The Contribution of Women and the Printing World

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The eightieth century was filled with many historical changing events. From a new scientific and philosophical point of view, changes in the influence and view of the dominating religions, to many revolutionary stands against England. The revolution in print culture helped Americans develop a sense of national identity as the voices of many authors were read and heard amongst the civilians. This served as common ground between all the drastic changes Gura’s article American Literature, 1700-1820 explains.

Each developing author contributed to a different area within The Great Awakening or Enlightenment Era. Thomas Paine’s pamphlet Common Sense was accredited with tipping the scales towards revolution. (Gura, 362) The pamphlet had been published shortly after a series of attacks towards America on behalf of England, some of them being The Stamp Act of 1764 and three years later The Boston Tea Party. “Americans need a champion for the Revolution, and in December 1776, when Washington troops were at their most demoralized, it was, again, Paine’s first Crisis paper–popularly called The American Crisis–that was read to all the regiments and was said to have inspired their coming success.”(Gura, 362) Other authors to serve as motivation and cause great impact in the new developing line of thought were “Benjamin Franklin with his Autobiography and Hector St. John de Crèvecoeur with Letters from an American Farmer. They mark the beginning of a new sense of national identity as colonist from a greatly different backgrounds and of varied nationalist now found reasons to call themselves “Americans”.” (Gura, 362)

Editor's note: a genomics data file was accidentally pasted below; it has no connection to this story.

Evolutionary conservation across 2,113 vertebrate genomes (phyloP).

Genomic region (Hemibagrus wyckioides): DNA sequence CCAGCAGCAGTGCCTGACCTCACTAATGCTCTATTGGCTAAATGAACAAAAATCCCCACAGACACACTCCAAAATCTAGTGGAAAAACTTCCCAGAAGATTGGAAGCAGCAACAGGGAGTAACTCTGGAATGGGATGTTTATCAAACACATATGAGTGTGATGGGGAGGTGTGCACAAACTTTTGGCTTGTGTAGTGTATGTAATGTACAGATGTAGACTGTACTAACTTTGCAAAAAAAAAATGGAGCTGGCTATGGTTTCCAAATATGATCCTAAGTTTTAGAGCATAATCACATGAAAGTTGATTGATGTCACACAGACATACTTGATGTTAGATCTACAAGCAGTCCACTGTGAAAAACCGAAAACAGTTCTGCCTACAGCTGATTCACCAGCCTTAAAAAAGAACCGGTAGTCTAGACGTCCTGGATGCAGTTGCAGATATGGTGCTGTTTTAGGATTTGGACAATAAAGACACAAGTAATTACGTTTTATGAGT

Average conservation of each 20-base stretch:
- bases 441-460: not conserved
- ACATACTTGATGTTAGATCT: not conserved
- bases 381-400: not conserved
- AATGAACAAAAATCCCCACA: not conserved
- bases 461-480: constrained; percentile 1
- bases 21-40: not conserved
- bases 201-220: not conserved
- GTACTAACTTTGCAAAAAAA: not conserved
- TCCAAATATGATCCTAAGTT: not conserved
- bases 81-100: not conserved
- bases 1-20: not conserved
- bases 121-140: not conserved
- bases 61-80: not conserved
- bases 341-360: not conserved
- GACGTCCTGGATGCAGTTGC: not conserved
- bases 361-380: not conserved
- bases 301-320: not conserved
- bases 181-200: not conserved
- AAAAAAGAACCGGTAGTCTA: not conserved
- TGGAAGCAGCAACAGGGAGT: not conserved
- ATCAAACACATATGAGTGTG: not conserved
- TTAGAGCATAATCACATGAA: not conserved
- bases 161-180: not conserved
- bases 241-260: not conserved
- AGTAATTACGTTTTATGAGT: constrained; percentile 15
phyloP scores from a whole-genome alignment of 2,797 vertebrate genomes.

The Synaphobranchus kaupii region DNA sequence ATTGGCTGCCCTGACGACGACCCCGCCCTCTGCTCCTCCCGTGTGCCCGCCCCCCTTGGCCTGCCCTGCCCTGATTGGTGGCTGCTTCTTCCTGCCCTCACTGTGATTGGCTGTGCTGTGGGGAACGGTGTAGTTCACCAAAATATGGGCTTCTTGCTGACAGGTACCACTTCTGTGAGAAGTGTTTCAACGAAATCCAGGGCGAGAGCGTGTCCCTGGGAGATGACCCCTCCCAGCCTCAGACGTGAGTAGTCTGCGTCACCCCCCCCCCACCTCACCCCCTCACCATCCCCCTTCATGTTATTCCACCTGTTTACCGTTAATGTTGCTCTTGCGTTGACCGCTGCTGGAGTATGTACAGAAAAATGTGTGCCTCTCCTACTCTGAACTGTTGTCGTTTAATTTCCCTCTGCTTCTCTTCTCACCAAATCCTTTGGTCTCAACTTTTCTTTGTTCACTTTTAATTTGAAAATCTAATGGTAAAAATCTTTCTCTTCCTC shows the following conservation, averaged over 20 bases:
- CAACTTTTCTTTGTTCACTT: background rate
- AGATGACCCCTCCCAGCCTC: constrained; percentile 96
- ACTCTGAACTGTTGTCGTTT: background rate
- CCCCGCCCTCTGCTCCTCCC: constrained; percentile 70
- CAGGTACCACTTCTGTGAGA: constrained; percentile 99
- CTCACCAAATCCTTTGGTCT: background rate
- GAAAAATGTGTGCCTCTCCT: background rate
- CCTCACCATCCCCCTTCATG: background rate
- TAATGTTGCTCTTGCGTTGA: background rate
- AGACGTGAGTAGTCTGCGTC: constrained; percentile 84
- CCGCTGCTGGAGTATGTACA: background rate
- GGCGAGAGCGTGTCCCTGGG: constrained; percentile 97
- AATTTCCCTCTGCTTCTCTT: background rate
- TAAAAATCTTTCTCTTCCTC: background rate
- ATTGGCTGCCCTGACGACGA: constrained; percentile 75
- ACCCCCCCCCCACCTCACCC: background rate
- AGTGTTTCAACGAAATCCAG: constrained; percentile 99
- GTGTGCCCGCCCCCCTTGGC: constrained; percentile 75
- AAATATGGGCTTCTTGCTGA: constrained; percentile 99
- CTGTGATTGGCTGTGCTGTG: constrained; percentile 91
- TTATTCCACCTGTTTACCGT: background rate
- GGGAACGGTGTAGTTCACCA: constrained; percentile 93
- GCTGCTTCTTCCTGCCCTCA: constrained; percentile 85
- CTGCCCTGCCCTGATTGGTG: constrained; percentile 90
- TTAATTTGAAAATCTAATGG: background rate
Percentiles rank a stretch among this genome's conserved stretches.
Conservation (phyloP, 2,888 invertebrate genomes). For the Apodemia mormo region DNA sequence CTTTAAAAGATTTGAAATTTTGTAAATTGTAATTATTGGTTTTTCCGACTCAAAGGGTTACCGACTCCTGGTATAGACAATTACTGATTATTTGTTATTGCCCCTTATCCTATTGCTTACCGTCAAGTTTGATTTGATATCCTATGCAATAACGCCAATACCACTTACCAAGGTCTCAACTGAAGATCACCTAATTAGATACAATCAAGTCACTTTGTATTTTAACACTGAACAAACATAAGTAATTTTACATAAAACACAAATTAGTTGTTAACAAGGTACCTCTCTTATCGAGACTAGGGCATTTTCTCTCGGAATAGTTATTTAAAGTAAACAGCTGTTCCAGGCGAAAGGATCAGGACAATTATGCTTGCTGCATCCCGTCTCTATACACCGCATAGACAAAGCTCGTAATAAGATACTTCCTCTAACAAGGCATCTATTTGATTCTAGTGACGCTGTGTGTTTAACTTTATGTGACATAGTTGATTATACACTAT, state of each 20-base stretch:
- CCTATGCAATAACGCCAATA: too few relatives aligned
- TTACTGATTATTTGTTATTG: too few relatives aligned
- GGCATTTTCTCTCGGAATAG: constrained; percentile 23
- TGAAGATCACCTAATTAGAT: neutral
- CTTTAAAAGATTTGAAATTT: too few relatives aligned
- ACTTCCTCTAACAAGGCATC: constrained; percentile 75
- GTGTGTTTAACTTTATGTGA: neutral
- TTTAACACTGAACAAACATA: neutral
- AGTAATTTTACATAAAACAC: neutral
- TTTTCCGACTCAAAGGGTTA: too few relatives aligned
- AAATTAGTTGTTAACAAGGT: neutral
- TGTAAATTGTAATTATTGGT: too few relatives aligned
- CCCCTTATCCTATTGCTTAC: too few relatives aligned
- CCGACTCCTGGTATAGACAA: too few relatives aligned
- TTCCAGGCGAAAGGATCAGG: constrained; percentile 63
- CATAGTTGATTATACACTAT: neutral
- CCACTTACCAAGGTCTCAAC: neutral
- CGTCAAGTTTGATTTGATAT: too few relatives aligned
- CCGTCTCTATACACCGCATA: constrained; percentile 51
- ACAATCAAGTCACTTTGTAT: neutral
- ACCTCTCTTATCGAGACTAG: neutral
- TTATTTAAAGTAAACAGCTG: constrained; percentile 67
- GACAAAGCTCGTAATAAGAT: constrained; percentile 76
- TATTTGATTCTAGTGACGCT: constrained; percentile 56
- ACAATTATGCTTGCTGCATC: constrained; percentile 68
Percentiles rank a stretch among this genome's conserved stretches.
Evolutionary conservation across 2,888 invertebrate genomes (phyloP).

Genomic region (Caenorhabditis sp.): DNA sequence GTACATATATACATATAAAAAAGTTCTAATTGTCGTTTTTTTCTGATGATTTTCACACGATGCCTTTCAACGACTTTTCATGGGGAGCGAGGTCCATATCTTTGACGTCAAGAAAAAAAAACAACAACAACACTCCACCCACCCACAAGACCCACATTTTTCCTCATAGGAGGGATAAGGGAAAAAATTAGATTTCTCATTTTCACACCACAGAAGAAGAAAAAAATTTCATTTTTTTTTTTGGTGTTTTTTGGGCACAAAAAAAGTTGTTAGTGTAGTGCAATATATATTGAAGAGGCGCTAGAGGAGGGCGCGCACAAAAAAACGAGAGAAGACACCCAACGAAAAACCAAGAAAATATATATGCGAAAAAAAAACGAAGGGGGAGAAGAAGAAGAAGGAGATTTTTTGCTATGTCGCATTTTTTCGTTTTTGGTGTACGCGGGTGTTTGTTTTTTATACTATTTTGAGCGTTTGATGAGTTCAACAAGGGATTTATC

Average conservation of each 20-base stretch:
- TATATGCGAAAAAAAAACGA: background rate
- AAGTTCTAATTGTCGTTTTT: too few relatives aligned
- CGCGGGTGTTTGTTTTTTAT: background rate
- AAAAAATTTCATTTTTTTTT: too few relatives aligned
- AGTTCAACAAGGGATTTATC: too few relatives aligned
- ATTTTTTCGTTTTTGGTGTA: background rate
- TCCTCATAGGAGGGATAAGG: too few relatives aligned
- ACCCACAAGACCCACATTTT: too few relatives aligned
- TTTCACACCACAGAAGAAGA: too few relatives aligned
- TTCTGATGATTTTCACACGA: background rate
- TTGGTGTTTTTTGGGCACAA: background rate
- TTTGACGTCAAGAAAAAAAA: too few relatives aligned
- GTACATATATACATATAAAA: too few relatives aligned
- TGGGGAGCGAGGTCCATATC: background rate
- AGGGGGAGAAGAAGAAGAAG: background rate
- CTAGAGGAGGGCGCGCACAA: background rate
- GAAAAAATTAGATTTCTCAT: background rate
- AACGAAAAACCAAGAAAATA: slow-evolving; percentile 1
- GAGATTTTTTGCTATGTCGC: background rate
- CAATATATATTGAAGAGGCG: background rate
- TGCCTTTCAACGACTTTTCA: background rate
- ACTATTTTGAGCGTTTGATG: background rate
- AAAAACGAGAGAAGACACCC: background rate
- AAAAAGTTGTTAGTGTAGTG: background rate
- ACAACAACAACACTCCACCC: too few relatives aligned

The world of print was characterized by many surging changes for both male and female writers. The first newspaper appeared in 1704 and by the time of the Revolution there were almost fifty papers and forty magazines. Around the 1770‘s women began to write for the public sphere. Finally, by the end of eightieth century the novels began their appearance. Many...
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